How to master the art of mindful cooking

We’ve all heard of mindful eating, but could mindful cooking be the next step in our love affair with food?

Dietician and mindfulness coach Lulu Cook says mindful cooking is simply another way to take care of ourselves. “Mindfulness is at its most powerful when we’re letting it percolate into our lives, across everything we do and not just in yoga or practising meditation,” she says.

“Preparing a meal with awareness is a really different, satisfying experience.”

Seems like this mindful cooking thing is worth a try, all in the name of eating healthy, delicious food.

So, how do we do it?

Be mindful of each step in the cooking process

Mindful cooking starts right from the meal planning stage.

“Bring your conscious awareness to think about what you’re going to eat today, or what you’re going to feed your family this week,” advises Cook. As you choose your meal, shop for the ingredients and get back into your kitchen, each step is an opportunity to be mindful.

Set your intentions

For those of us charged with cooking dinner each night (seriously, who invented families that want dinner every single night?), this might sound too good to be true.

Many of us feel like it’s a drag to cook the daily meals, but a bit of fun to bake sweet treats. I mean, I’ve read Marian Keyes’ cookbook, Saved by Cake, and I agree that a cookie or five seems far more cheerful than a side of broccoli.

But Lina Mbirkou, cooking facilitator from Mindful Cooking, says, “It’s about setting an intention and asking yourself why you are preparing the food you’re preparing, and then noticing your state of mind as you’re about to prepare the food. Are you seeing food preparation as a chore or as an opportunity to be creative, can you become aware of your mood and accept it as it is without judging it? How hungry are you and how aware are you of the sensations of hunger in your body?”

Appreciate the food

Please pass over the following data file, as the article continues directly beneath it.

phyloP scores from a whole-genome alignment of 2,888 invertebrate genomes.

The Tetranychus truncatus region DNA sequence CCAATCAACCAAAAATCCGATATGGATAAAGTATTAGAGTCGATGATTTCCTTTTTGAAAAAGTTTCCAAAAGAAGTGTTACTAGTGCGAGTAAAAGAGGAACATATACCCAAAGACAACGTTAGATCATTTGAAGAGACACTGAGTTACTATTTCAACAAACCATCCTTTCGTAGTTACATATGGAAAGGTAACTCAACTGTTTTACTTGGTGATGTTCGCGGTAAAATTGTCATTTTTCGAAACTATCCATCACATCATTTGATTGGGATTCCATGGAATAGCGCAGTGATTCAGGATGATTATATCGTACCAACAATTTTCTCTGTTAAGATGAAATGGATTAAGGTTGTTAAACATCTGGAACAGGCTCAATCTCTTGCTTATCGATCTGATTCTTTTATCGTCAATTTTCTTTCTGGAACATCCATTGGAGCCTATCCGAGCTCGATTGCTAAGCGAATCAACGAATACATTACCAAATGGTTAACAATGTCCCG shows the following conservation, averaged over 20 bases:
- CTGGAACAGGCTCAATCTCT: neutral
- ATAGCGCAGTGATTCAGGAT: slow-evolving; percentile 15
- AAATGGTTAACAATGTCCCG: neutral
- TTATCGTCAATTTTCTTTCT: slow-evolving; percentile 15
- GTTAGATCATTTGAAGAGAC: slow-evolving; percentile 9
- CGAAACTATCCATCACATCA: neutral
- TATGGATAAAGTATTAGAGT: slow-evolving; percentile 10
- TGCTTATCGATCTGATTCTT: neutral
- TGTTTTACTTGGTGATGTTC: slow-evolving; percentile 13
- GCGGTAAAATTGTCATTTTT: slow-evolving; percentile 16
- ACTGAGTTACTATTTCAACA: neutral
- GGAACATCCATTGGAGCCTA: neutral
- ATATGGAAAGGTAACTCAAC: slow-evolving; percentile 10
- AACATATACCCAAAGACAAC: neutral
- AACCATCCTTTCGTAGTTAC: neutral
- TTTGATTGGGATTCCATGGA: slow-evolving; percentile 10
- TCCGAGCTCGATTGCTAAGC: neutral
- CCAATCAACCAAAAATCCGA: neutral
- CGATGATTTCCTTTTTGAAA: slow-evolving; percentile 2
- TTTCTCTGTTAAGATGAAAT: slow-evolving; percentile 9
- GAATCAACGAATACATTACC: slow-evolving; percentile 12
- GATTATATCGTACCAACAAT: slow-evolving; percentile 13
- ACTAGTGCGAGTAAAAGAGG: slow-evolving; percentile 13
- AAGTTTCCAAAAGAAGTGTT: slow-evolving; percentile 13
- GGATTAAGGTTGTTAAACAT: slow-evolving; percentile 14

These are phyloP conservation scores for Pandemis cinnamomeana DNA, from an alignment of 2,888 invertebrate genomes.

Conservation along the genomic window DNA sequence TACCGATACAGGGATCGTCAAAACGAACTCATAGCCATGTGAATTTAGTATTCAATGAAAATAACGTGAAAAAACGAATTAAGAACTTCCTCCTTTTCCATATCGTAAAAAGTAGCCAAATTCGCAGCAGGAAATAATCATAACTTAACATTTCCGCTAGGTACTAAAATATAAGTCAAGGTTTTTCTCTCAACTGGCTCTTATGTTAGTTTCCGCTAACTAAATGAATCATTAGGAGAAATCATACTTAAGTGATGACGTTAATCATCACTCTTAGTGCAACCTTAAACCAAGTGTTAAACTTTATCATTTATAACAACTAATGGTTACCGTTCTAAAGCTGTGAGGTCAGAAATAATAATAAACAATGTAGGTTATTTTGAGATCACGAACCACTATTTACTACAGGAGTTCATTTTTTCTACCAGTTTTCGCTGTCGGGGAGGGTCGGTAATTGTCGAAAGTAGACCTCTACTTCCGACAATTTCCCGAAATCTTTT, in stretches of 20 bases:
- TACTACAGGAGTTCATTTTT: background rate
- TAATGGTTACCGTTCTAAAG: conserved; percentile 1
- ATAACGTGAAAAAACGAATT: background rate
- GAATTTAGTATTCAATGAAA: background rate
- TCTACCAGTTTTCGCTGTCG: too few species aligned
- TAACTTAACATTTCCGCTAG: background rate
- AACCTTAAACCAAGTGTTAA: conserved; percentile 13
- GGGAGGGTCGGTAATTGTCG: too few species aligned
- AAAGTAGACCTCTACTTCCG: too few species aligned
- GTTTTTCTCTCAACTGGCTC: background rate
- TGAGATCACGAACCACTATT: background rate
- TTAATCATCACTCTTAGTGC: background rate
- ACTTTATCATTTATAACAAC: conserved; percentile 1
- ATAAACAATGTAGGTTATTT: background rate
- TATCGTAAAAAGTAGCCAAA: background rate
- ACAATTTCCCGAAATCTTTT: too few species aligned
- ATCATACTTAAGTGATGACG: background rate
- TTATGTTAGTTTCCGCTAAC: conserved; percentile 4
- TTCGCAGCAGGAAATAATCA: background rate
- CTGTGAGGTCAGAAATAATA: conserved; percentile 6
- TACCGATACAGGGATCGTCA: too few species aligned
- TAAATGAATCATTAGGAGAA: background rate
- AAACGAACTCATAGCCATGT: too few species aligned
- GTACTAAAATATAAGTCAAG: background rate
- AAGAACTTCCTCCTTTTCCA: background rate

Part of the mindful cooking experience is a sense of gratitude for the wonderful food we have access to.

“Become aware of the ingredients that you are choosing to put in your body, looking at them with beginner’s mind … and seeing what new things you can notice about them,” says Mbirkou.

“You might wonder where they came from and how far they had to travel to finally be in your fridge or pantry, or considering how many people were involved in growing the food, carrying it and selling it. Then, as you peel, chop and prepare the food, can you appreciate the colours, the aromas, the sensations on your fingers, the sounds, the changing textures? Can you focus on what you are doing moment by moment as if it was the only thing you ever had to do? As zen teachers say: ‘When you cut the carrot, cut the carrot’ – can you pay attention to your whole experience as it is happening?”

Focus on just one thing

While something like music can make the cooking experience fun, there are other habits we bring to the kitchen that detract from our mindfulness. It’s time for those things to be switched off.

“Turn off the distractions: the YouTube video, TV or podcast,” Cook says. “Turn off the things that are pulling you out of the experience, so you can be present with what you’re doing.”

Tune in to yourself

The ultimate way to get into mindfulness – whether it’s while cooking or in meditation – is to consider each of your five senses as you do the activity.

“Tune in to your senses,” says Cook. “How does it feel in your hands when you’re rinsing the grapes? How does it sound when the water is coming to the boil? How does it smell when the onions hit the frying pan?”

“Dialling in to that sensory experience brings you right into the moment.”

Start to enjoy cooking and eating

While it’s not realistic to think you can be mindful while cooking every single time – after all, there are kids needing help with homework or baskets of washing to fold in between turning saucepans on – it can be a useful way to rethink your approach to food.

“We come from such fraught messages about food, what’s healthy and what we should eat, and this can make food a real battleground,” Cook says. “But if you start to use your mindfulness practice to make some choices about what you cook, that becomes the habit over time.”

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